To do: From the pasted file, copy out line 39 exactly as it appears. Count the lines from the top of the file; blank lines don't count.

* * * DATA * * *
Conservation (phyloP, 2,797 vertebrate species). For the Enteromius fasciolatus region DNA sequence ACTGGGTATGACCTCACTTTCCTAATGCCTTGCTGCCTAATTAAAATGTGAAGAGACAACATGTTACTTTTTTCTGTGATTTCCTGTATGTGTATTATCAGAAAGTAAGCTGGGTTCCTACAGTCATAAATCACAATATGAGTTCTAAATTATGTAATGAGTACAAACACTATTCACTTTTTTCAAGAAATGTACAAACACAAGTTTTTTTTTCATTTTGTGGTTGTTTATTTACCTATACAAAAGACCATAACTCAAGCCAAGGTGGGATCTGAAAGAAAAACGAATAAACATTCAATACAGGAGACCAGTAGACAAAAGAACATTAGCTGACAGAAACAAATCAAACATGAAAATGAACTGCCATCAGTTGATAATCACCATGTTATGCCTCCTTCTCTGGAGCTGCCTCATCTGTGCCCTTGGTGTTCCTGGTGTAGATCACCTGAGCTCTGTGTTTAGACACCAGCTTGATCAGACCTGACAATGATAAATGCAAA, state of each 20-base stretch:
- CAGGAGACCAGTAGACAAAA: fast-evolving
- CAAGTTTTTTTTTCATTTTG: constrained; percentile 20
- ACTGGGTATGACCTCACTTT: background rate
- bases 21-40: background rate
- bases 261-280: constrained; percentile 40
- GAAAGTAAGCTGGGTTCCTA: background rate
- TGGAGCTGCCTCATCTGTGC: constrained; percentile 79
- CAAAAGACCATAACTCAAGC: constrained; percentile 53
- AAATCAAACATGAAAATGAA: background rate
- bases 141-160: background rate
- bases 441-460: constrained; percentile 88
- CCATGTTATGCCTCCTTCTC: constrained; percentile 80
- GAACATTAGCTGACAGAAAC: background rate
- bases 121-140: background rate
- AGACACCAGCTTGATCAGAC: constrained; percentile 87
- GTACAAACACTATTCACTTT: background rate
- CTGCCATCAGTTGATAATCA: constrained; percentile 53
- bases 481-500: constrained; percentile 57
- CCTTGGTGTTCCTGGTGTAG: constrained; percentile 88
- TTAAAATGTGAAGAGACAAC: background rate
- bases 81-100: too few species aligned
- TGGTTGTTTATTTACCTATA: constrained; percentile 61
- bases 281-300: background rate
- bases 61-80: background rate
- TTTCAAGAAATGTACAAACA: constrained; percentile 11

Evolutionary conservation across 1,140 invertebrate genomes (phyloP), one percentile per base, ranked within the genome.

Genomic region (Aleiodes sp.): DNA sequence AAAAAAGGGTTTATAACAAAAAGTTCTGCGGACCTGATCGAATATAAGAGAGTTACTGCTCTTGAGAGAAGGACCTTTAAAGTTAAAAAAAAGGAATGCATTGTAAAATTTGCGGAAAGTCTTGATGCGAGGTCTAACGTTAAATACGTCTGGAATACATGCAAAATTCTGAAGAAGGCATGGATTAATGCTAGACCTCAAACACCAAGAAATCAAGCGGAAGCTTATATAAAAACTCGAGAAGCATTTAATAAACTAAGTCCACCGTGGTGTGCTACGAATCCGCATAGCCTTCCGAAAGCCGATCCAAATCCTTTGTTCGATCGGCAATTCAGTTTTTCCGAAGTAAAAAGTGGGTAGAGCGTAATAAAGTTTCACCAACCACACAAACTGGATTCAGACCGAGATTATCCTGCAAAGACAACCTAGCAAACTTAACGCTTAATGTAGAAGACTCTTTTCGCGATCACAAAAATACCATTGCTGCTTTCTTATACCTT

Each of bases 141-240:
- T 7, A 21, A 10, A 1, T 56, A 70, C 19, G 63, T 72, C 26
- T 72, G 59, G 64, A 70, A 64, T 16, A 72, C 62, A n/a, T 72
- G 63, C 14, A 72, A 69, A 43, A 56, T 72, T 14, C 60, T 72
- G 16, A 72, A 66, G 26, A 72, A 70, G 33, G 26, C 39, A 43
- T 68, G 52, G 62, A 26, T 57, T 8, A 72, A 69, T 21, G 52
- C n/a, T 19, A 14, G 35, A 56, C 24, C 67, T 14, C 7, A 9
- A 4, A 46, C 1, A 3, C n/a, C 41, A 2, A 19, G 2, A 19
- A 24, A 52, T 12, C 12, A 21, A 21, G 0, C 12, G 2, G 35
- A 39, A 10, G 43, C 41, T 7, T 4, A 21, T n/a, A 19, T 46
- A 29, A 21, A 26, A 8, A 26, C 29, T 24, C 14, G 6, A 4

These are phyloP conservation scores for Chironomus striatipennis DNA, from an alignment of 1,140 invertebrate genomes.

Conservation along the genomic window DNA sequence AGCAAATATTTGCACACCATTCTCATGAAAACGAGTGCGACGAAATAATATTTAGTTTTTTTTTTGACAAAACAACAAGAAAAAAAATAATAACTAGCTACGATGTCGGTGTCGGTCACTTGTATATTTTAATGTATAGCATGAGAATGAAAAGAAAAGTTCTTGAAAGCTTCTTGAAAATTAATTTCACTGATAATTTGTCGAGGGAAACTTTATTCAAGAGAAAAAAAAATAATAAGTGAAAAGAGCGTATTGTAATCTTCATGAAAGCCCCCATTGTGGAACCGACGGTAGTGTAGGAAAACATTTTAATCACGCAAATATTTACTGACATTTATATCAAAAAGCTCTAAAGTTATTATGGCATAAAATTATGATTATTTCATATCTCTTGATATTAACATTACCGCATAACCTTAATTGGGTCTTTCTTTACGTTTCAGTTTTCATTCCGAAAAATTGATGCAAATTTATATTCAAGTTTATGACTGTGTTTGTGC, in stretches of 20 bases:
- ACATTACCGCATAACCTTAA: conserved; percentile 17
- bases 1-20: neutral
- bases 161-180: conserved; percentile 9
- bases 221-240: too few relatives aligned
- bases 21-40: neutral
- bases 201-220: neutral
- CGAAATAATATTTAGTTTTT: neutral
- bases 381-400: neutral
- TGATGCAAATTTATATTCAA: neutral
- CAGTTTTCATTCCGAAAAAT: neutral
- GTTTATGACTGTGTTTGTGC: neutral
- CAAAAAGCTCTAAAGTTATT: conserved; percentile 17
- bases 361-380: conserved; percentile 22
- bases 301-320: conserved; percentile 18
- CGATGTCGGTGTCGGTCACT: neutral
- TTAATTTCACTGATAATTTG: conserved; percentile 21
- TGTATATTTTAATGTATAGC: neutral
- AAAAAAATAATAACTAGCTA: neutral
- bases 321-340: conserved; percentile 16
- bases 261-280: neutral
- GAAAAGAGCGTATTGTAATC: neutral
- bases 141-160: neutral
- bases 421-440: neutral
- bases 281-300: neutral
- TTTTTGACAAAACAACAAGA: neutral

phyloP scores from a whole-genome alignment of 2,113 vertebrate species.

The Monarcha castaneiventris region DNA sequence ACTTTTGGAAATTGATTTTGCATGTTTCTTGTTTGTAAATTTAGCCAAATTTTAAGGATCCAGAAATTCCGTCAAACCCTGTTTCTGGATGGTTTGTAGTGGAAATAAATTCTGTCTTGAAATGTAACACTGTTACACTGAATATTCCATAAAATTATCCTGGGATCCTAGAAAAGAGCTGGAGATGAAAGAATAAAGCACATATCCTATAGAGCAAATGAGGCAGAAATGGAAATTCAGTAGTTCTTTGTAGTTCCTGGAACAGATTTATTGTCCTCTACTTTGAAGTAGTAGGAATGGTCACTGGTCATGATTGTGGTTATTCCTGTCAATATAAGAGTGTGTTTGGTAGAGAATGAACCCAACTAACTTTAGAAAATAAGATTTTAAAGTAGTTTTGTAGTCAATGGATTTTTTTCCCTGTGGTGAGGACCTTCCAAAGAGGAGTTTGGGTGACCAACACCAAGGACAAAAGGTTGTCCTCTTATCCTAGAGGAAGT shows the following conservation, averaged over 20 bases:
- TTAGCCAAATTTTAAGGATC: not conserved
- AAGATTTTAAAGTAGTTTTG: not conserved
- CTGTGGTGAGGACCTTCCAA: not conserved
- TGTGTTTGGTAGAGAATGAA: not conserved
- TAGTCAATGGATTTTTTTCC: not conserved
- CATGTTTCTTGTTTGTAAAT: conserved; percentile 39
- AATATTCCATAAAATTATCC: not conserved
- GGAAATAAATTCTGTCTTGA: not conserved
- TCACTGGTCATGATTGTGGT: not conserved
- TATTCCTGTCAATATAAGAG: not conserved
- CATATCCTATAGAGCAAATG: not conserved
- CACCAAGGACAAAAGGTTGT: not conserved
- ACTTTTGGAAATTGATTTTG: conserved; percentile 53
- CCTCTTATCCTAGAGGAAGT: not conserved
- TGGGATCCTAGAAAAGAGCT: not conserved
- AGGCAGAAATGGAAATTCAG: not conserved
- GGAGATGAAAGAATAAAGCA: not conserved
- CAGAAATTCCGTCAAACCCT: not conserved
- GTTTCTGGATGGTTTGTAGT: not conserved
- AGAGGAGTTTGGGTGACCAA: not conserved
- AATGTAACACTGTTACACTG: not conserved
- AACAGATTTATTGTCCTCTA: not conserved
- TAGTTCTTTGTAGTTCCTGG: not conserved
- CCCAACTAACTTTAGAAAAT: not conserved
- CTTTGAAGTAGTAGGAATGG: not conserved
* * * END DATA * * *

- A 29, A 21, A 26, A 8, A 26, C 29, T 24, C 14, G 6, A 4